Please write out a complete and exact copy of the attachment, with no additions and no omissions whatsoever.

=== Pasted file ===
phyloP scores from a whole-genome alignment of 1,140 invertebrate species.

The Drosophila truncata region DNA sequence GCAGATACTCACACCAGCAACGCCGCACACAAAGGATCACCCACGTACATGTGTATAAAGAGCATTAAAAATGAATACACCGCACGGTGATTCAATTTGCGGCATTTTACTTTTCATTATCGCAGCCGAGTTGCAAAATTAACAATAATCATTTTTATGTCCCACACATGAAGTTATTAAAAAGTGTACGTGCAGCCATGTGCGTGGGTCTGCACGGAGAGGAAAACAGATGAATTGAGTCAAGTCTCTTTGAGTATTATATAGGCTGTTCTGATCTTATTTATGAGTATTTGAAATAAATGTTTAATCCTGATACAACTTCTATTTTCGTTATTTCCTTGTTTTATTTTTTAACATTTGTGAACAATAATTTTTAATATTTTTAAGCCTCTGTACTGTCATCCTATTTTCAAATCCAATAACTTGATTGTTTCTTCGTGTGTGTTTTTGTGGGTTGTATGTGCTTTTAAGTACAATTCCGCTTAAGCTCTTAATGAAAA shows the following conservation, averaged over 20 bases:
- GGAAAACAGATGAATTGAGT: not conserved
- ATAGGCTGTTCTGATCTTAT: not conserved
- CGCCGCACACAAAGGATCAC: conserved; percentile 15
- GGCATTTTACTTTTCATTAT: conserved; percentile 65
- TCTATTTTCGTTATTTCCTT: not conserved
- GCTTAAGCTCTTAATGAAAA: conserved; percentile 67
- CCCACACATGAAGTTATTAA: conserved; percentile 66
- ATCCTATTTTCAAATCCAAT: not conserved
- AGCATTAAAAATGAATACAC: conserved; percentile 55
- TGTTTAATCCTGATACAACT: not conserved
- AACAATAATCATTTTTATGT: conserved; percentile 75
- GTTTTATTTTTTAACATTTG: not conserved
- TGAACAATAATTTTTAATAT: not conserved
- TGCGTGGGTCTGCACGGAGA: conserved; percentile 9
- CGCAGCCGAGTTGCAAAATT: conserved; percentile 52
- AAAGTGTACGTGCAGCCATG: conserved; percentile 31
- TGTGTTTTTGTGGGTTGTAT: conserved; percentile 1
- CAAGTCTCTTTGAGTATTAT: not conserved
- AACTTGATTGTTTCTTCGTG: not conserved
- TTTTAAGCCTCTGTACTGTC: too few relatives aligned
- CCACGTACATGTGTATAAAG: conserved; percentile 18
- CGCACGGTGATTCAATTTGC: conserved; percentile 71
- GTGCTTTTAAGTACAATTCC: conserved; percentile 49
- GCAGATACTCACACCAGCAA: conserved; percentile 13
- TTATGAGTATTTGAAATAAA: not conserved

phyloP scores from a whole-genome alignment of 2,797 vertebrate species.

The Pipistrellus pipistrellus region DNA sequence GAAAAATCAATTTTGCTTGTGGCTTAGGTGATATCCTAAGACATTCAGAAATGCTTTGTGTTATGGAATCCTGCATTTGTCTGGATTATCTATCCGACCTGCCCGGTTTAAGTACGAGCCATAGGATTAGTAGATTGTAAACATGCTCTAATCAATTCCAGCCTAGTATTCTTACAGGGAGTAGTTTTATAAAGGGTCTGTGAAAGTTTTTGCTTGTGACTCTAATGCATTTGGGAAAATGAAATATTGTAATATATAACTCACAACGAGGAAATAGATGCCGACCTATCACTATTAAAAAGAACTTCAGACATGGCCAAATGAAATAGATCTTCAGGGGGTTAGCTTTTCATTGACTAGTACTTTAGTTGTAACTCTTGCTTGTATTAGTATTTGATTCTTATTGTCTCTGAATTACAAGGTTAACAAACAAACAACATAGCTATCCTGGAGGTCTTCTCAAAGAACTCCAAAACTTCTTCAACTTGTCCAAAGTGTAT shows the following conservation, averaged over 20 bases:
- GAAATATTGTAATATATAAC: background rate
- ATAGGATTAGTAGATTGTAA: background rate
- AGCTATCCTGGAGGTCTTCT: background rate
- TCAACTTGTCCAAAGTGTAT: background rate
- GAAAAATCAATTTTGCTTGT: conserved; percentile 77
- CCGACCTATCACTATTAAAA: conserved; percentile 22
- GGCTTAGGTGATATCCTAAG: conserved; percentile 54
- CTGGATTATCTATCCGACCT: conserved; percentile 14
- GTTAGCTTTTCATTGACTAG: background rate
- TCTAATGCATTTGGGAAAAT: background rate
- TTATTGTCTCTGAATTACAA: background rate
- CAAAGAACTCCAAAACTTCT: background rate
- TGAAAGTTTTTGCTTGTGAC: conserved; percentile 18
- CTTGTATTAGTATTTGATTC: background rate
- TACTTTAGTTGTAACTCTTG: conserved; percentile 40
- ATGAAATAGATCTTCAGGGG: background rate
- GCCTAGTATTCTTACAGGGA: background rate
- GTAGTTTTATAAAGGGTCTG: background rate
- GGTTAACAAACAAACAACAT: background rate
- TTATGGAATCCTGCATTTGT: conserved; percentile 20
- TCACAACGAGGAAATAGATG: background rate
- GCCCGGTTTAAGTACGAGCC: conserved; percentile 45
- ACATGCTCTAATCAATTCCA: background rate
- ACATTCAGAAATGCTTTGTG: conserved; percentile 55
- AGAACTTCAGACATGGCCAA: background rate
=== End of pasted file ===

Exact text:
phyloP scores from a whole-genome alignment of 1,140 invertebrate species.

The Drosophila truncata region DNA sequence GCAGATACTCACACCAGCAACGCCGCACACAAAGGATCACCCACGTACATGTGTATAAAGAGCATTAAAAATGAATACACCGCACGGTGATTCAATTTGCGGCATTTTACTTTTCATTATCGCAGCCGAGTTGCAAAATTAACAATAATCATTTTTATGTCCCACACATGAAGTTATTAAAAAGTGTACGTGCAGCCATGTGCGTGGGTCTGCACGGAGAGGAAAACAGATGAATTGAGTCAAGTCTCTTTGAGTATTATATAGGCTGTTCTGATCTTATTTATGAGTATTTGAAATAAATGTTTAATCCTGATACAACTTCTATTTTCGTTATTTCCTTGTTTTATTTTTTAACATTTGTGAACAATAATTTTTAATATTTTTAAGCCTCTGTACTGTCATCCTATTTTCAAATCCAATAACTTGATTGTTTCTTCGTGTGTGTTTTTGTGGGTTGTATGTGCTTTTAAGTACAATTCCGCTTAAGCTCTTAATGAAAA shows the following conservation, averaged over 20 bases:
- GGAAAACAGATGAATTGAGT: not conserved
- ATAGGCTGTTCTGATCTTAT: not conserved
- CGCCGCACACAAAGGATCAC: conserved; percentile 15
- GGCATTTTACTTTTCATTAT: conserved; percentile 65
- TCTATTTTCGTTATTTCCTT: not conserved
- GCTTAAGCTCTTAATGAAAA: conserved; percentile 67
- CCCACACATGAAGTTATTAA: conserved; percentile 66
- ATCCTATTTTCAAATCCAAT: not conserved
- AGCATTAAAAATGAATACAC: conserved; percentile 55
- TGTTTAATCCTGATACAACT: not conserved
- AACAATAATCATTTTTATGT: conserved; percentile 75
- GTTTTATTTTTTAACATTTG: not conserved
- TGAACAATAATTTTTAATAT: not conserved
- TGCGTGGGTCTGCACGGAGA: conserved; percentile 9
- CGCAGCCGAGTTGCAAAATT: conserved; percentile 52
- AAAGTGTACGTGCAGCCATG: conserved; percentile 31
- TGTGTTTTTGTGGGTTGTAT: conserved; percentile 1
- CAAGTCTCTTTGAGTATTAT: not conserved
- AACTTGATTGTTTCTTCGTG: not conserved
- TTTTAAGCCTCTGTACTGTC: too few relatives aligned
- CCACGTACATGTGTATAAAG: conserved; percentile 18
- CGCACGGTGATTCAATTTGC: conserved; percentile 71
- GTGCTTTTAAGTACAATTCC: conserved; percentile 49
- GCAGATACTCACACCAGCAA: conserved; percentile 13
- TTATGAGTATTTGAAATAAA: not conserved

phyloP scores from a whole-genome alignment of 2,797 vertebrate species.

The Pipistrellus pipistrellus region DNA sequence GAAAAATCAATTTTGCTTGTGGCTTAGGTGATATCCTAAGACATTCAGAAATGCTTTGTGTTATGGAATCCTGCATTTGTCTGGATTATCTATCCGACCTGCCCGGTTTAAGTACGAGCCATAGGATTAGTAGATTGTAAACATGCTCTAATCAATTCCAGCCTAGTATTCTTACAGGGAGTAGTTTTATAAAGGGTCTGTGAAAGTTTTTGCTTGTGACTCTAATGCATTTGGGAAAATGAAATATTGTAATATATAACTCACAACGAGGAAATAGATGCCGACCTATCACTATTAAAAAGAACTTCAGACATGGCCAAATGAAATAGATCTTCAGGGGGTTAGCTTTTCATTGACTAGTACTTTAGTTGTAACTCTTGCTTGTATTAGTATTTGATTCTTATTGTCTCTGAATTACAAGGTTAACAAACAAACAACATAGCTATCCTGGAGGTCTTCTCAAAGAACTCCAAAACTTCTTCAACTTGTCCAAAGTGTAT shows the following conservation, averaged over 20 bases:
- GAAATATTGTAATATATAAC: background rate
- ATAGGATTAGTAGATTGTAA: background rate
- AGCTATCCTGGAGGTCTTCT: background rate
- TCAACTTGTCCAAAGTGTAT: background rate
- GAAAAATCAATTTTGCTTGT: conserved; percentile 77
- CCGACCTATCACTATTAAAA: conserved; percentile 22
- GGCTTAGGTGATATCCTAAG: conserved; percentile 54
- CTGGATTATCTATCCGACCT: conserved; percentile 14
- GTTAGCTTTTCATTGACTAG: background rate
- TCTAATGCATTTGGGAAAAT: background rate
- TTATTGTCTCTGAATTACAA: background rate
- CAAAGAACTCCAAAACTTCT: background rate
- TGAAAGTTTTTGCTTGTGAC: conserved; percentile 18
- CTTGTATTAGTATTTGATTC: background rate
- TACTTTAGTTGTAACTCTTG: conserved; percentile 40
- ATGAAATAGATCTTCAGGGG: background rate
- GCCTAGTATTCTTACAGGGA: background rate
- GTAGTTTTATAAAGGGTCTG: background rate
- GGTTAACAAACAAACAACAT: background rate
- TTATGGAATCCTGCATTTGT: conserved; percentile 20
- TCACAACGAGGAAATAGATG: background rate
- GCCCGGTTTAAGTACGAGCC: conserved; percentile 45
- ACATGCTCTAATCAATTCCA: background rate
- ACATTCAGAAATGCTTTGTG: conserved; percentile 55
- AGAACTTCAGACATGGCCAA: background rate